TORONTO (AP) — Air Canada canceled more than two dozen flights to Canadian and U.S. destinations early Friday as a wildcat strike by its ground workers threatened to create travel chaos at Pearson International Airport in Toronto.
At least 50 Air Canada flights and some from other airlines were delayed after ground workers walked off the job Thursday evening and left hundreds of passengers in limbo.
Many people had to leave flights already on the tarmac until management was able take over some baggage handling duties and allow the flights to continue to their destination.
Shortly after the job action began, Air Canada spokesman Peter Fitzpatrick said the action involved “a small number of ground handling employees” at Pearson.
But the walkout showed no sign of abating early Friday, with dozens of ground workers gathered outside the arrivals deck of Terminal One. Many cheered as colleagues arriving for the day shift chose to join the protest.
Many passengers said they had no idea where their luggage was, or how they were going to get to their destinations.
Aaron Huizing was heading home from the Dominican Republic when the walkout began.
“I say the same thing every time: ‘I’m never going to deal with Air Canada again.’ Maybe next time I’ll listen to myself,” he said.
Air Canada has been plagued with labour troubles over the last year.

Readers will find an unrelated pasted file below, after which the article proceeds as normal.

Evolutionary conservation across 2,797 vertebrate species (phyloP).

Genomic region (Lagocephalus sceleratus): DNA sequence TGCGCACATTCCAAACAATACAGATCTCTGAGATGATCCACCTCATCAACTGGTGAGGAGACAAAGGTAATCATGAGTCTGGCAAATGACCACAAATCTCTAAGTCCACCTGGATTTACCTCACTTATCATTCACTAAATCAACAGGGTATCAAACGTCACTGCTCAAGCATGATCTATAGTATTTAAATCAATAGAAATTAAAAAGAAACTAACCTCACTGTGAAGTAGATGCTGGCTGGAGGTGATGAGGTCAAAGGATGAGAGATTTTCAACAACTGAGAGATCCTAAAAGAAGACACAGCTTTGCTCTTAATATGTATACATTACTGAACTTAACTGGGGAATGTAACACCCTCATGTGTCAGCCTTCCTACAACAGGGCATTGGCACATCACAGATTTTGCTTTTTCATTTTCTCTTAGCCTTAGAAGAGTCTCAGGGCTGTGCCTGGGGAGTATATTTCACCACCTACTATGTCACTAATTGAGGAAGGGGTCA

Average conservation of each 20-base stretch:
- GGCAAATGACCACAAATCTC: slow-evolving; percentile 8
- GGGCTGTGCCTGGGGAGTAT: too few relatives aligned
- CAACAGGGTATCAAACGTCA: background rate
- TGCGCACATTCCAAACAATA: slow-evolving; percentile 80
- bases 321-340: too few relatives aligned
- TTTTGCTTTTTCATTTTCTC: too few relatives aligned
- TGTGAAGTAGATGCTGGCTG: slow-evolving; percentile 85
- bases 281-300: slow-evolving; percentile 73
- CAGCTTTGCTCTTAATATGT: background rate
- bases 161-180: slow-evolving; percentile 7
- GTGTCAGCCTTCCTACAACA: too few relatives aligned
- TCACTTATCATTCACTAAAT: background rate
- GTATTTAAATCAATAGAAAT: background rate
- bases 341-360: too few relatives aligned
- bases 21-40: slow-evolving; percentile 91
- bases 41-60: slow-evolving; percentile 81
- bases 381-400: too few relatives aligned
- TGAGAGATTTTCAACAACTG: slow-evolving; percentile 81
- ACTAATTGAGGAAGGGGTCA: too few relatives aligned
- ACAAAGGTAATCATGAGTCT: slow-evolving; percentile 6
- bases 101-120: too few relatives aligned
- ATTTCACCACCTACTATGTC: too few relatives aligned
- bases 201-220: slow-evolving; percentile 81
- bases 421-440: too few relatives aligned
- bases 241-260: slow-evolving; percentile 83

The airline and its pilots and mechanics have been in a bitter contract feud that prompted the federal government to recently step in with legislation banning strikes or lockouts at the airline.
Federal Labour Minister Lisa Raitt had insisted the government had to act to protect the national economy.
Ottawa also had to intervene in contract disputes involving the airline’s flight attendants and its customer service agents.
There was no immediate sign that Raitt would intervene in the dispute.
A spokesperson Raitt’s office told The Canadian Press in an email that “these issues fall with Air Canada internally.”
Should Air Canada feel the job action constitutes an illegal strike, the spokesperson said, “they can bring this matter to the Canadian Industrial Resolution Board.”
Earlier Thursday, angry Air Canada workers rallied in front of Prime Minister Stephen Harper’s constituency office in Calgary to send him what they called a symbolic message.